FIG. 3B illustrates a graph of a second drive voltage pattern for a vibration unit;
FIG. 4 illustrates a configuration process for configuring a vibration controller;
FIG. 5 illustrates a process for intelligent vibration (IV) operation for receiving incoming calls; and
FIG. 6 illustrates a process for intelligent vibration (IV) operation for receiving incoming messages.
The detailed description set forth below in connection with the appended drawings is intended as a description of various exemplary embodiments of the present invention and is not intended to represent the only embodiments in which the present invention may be practiced. The detailed description includes specific details for the purpose of providing a thorough understanding of the present invention. However, it will be apparent to those skilled in the art that the present invention may be practiced without these specific details. In some instances, well-known structures and components are shown in block diagram form in order to avoid obscuring the concepts of the present invention.
FIG. 1 shows an exemplary wireless communication system 100 in which an embodiment of the invention may be advantageously employed. For purposes of illustration, FIG. 1 shows three remote units 120, 130, and 150 and two base stations 140. It will be recognized that typical wireless communication systems may have many more remote units and base stations. Remote units 120, 130, and 150 include hardware components, software components, or both as represented by components 125A, 125C, and 125B, respectively, which have been adapted to embody the invention as discussed further below. FIG. 1 shows forward link signals 180 from the base stations 140 to the remote units 120, 130, and 150 and reverse link signals 190 from the remote units 120, 130, and 150 to base stations 140.
In FIG. 1, remote unit 120 is shown as a mobile telephone, remote unit 130 is shown as a portable computer, and remote unit 150 is shown as a fixed location remote unit in a wireless local loop system. For example, the remote units may be cell phones, pagers, walkie talkies, handheld personal communication systems (PCS) units, portable data units such as personal data assistants, or fixed location data units such as meter reading equipment. Although FIG. 1 illustrates remote units according to the teachings of the invention, the invention is not limited to these exemplary illustrated units. The invention may be suitably employed in any device having a controllable vibration unit to alert a user of an incoming call, receipt of data, or the like.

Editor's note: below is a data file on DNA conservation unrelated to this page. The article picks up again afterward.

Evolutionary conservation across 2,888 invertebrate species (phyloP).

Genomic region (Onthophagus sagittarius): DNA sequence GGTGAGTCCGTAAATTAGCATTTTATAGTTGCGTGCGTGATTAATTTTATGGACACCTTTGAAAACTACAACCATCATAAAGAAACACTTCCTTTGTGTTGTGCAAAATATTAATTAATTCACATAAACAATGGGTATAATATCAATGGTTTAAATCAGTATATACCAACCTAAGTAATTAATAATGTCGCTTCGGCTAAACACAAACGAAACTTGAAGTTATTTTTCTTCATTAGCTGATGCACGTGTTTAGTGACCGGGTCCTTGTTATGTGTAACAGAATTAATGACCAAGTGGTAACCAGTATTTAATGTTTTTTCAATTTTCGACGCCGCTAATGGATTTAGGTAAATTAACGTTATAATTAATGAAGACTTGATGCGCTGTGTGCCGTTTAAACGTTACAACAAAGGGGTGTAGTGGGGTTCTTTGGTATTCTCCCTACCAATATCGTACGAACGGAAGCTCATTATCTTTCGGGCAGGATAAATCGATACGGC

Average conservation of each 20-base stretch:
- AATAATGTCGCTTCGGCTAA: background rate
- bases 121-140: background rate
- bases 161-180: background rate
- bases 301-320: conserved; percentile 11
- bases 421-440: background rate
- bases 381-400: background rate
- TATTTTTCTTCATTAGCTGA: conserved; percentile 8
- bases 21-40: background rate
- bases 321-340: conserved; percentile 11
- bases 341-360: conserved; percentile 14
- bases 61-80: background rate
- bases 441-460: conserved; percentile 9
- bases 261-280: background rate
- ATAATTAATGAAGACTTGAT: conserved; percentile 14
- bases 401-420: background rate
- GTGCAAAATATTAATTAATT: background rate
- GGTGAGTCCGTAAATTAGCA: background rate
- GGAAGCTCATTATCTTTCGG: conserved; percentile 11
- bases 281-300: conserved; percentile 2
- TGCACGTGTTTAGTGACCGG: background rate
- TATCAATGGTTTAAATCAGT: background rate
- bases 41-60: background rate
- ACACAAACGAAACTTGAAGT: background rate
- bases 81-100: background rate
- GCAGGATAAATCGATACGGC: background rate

FIG. 2 is a block diagram of a wireless device vibration controller 200 in accordance with an embodiment of the invention. The wireless device vibration controller 200 may advantageously be used within or as part of a wide variety of components, such as components 125A, 125B, and 125C of FIG. 1. The wireless device vibration controller 200 comprises a radio 206, an alert processing component 208, a processor complex 210, and a vibration unit 212. The radio 206 receives and transmits information over various radio frequencies and communicates the information with the alert processing component 208. The alert processing component 208 operates under control of the processor complex 210 to process the information communicated with the radio 206 and control the vibration unit 212. For example, the alert processing component 208 may consist of a programmable hardware state machine or may advantageously consist of software tasks allowing flexibility and programmability of unique functions. The processor complex 210 may consist of a single or multiple processors, with program memory, data memory, and peripheral interfaces as required by the mobile device. The processor complex 210 also supports additional functions and features as required for the mobile device, such as, generation of a time alert identification (ID) 214, which may be used to alert a user of an upcoming event, such as, a meeting or an appointment. The vibration unit 212 may suitably comprise electronic drive circuitry and a device to produce vibrations, such as a motor with an eccentric weight, a piezo electric device, or a specialized vibrator having selectable control over a wide range of vibration patterns, for example.
The alert processing component 208 in one embodiment of the invention is organized as a set of tasks which operate to control the vibration unit 212. After set up configuration, the alert processing component 208 operates, for example, upon receipt of an incoming call received from the radio 206. When the radio 206 detects an incoming call, the signaling protocol processing task 216 is notified and a calling phone number 218 is determined. The calling phone number 218 is communicated to a determine contact group task 220 which determines if the calling phone number 218 is part of a previously set up group of phone numbers or represents a phone number not assigned to any group. If the calling phone number 218 is determined to be a part of a previously set up group of phone numbers, an indication of the determined calling group is sent to a determine vibration pattern task 224.